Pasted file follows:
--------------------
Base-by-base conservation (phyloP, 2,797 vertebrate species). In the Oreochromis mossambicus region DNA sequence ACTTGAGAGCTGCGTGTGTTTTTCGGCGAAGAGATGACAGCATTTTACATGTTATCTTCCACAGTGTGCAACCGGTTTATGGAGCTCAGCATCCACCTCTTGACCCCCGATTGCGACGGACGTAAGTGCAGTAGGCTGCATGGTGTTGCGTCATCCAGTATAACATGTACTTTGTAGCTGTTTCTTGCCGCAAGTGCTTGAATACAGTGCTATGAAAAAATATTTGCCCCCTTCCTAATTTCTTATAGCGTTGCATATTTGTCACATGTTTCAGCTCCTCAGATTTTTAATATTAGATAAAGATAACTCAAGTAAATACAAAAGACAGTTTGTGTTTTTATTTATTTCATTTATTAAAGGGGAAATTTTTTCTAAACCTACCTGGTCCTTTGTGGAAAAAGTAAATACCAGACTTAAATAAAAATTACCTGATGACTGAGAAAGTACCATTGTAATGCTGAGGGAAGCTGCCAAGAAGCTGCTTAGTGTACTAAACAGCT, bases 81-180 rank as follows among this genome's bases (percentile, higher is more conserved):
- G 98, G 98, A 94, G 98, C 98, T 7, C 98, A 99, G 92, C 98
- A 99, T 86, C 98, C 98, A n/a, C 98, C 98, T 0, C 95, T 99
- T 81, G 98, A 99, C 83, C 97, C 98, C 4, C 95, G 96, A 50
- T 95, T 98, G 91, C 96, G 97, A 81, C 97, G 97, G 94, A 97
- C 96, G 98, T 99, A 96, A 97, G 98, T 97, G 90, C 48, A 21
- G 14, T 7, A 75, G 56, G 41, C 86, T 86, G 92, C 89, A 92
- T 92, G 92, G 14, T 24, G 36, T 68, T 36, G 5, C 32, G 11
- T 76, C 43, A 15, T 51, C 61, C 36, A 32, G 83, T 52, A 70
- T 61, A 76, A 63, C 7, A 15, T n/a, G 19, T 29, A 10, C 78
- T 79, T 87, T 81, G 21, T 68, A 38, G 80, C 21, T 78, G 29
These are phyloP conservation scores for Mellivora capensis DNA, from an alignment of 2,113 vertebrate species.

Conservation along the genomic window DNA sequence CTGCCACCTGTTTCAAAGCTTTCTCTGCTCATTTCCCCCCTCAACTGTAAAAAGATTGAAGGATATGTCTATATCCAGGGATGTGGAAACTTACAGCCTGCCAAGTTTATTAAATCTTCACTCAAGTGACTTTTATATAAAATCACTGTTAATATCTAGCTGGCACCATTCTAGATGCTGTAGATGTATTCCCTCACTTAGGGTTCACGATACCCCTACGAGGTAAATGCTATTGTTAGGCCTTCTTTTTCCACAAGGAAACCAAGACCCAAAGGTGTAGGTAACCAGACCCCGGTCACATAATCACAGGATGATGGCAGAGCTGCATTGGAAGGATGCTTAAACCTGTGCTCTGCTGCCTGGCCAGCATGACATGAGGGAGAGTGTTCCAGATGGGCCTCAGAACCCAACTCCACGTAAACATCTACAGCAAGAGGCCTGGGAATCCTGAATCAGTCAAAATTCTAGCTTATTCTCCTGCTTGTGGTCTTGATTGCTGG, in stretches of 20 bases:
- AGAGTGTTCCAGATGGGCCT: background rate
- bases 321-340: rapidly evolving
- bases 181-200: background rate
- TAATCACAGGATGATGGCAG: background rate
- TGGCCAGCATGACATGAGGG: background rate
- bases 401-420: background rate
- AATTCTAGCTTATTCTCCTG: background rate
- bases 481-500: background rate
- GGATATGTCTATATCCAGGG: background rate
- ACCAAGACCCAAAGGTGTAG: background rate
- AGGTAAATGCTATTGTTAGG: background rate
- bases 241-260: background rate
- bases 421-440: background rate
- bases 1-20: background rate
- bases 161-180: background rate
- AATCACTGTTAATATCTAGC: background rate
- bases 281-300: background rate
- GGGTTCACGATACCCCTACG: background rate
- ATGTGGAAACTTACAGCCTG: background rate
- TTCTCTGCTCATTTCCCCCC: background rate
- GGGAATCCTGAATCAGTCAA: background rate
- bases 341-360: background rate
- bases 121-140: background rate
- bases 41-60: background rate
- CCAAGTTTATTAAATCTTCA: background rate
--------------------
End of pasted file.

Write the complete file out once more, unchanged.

Base-by-base conservation (phyloP, 2,797 vertebrate species). In the Oreochromis mossambicus region DNA sequence ACTTGAGAGCTGCGTGTGTTTTTCGGCGAAGAGATGACAGCATTTTACATGTTATCTTCCACAGTGTGCAACCGGTTTATGGAGCTCAGCATCCACCTCTTGACCCCCGATTGCGACGGACGTAAGTGCAGTAGGCTGCATGGTGTTGCGTCATCCAGTATAACATGTACTTTGTAGCTGTTTCTTGCCGCAAGTGCTTGAATACAGTGCTATGAAAAAATATTTGCCCCCTTCCTAATTTCTTATAGCGTTGCATATTTGTCACATGTTTCAGCTCCTCAGATTTTTAATATTAGATAAAGATAACTCAAGTAAATACAAAAGACAGTTTGTGTTTTTATTTATTTCATTTATTAAAGGGGAAATTTTTTCTAAACCTACCTGGTCCTTTGTGGAAAAAGTAAATACCAGACTTAAATAAAAATTACCTGATGACTGAGAAAGTACCATTGTAATGCTGAGGGAAGCTGCCAAGAAGCTGCTTAGTGTACTAAACAGCT, bases 81-180 rank as follows among this genome's bases (percentile, higher is more conserved):
- G 98, G 98, A 94, G 98, C 98, T 7, C 98, A 99, G 92, C 98
- A 99, T 86, C 98, C 98, A n/a, C 98, C 98, T 0, C 95, T 99
- T 81, G 98, A 99, C 83, C 97, C 98, C 4, C 95, G 96, A 50
- T 95, T 98, G 91, C 96, G 97, A 81, C 97, G 97, G 94, A 97
- C 96, G 98, T 99, A 96, A 97, G 98, T 97, G 90, C 48, A 21
- G 14, T 7, A 75, G 56, G 41, C 86, T 86, G 92, C 89, A 92
- T 92, G 92, G 14, T 24, G 36, T 68, T 36, G 5, C 32, G 11
- T 76, C 43, A 15, T 51, C 61, C 36, A 32, G 83, T 52, A 70
- T 61, A 76, A 63, C 7, A 15, T n/a, G 19, T 29, A 10, C 78
- T 79, T 87, T 81, G 21, T 68, A 38, G 80, C 21, T 78, G 29
These are phyloP conservation scores for Mellivora capensis DNA, from an alignment of 2,113 vertebrate species.

Conservation along the genomic window DNA sequence CTGCCACCTGTTTCAAAGCTTTCTCTGCTCATTTCCCCCCTCAACTGTAAAAAGATTGAAGGATATGTCTATATCCAGGGATGTGGAAACTTACAGCCTGCCAAGTTTATTAAATCTTCACTCAAGTGACTTTTATATAAAATCACTGTTAATATCTAGCTGGCACCATTCTAGATGCTGTAGATGTATTCCCTCACTTAGGGTTCACGATACCCCTACGAGGTAAATGCTATTGTTAGGCCTTCTTTTTCCACAAGGAAACCAAGACCCAAAGGTGTAGGTAACCAGACCCCGGTCACATAATCACAGGATGATGGCAGAGCTGCATTGGAAGGATGCTTAAACCTGTGCTCTGCTGCCTGGCCAGCATGACATGAGGGAGAGTGTTCCAGATGGGCCTCAGAACCCAACTCCACGTAAACATCTACAGCAAGAGGCCTGGGAATCCTGAATCAGTCAAAATTCTAGCTTATTCTCCTGCTTGTGGTCTTGATTGCTGG, in stretches of 20 bases:
- AGAGTGTTCCAGATGGGCCT: background rate
- bases 321-340: rapidly evolving
- bases 181-200: background rate
- TAATCACAGGATGATGGCAG: background rate
- TGGCCAGCATGACATGAGGG: background rate
- bases 401-420: background rate
- AATTCTAGCTTATTCTCCTG: background rate
- bases 481-500: background rate
- GGATATGTCTATATCCAGGG: background rate
- ACCAAGACCCAAAGGTGTAG: background rate
- AGGTAAATGCTATTGTTAGG: background rate
- bases 241-260: background rate
- bases 421-440: background rate
- bases 1-20: background rate
- bases 161-180: background rate
- AATCACTGTTAATATCTAGC: background rate
- bases 281-300: background rate
- GGGTTCACGATACCCCTACG: background rate
- ATGTGGAAACTTACAGCCTG: background rate
- TTCTCTGCTCATTTCCCCCC: background rate
- GGGAATCCTGAATCAGTCAA: background rate
- bases 341-360: background rate
- bases 121-140: background rate
- bases 41-60: background rate
- CCAAGTTTATTAAATCTTCA: background rate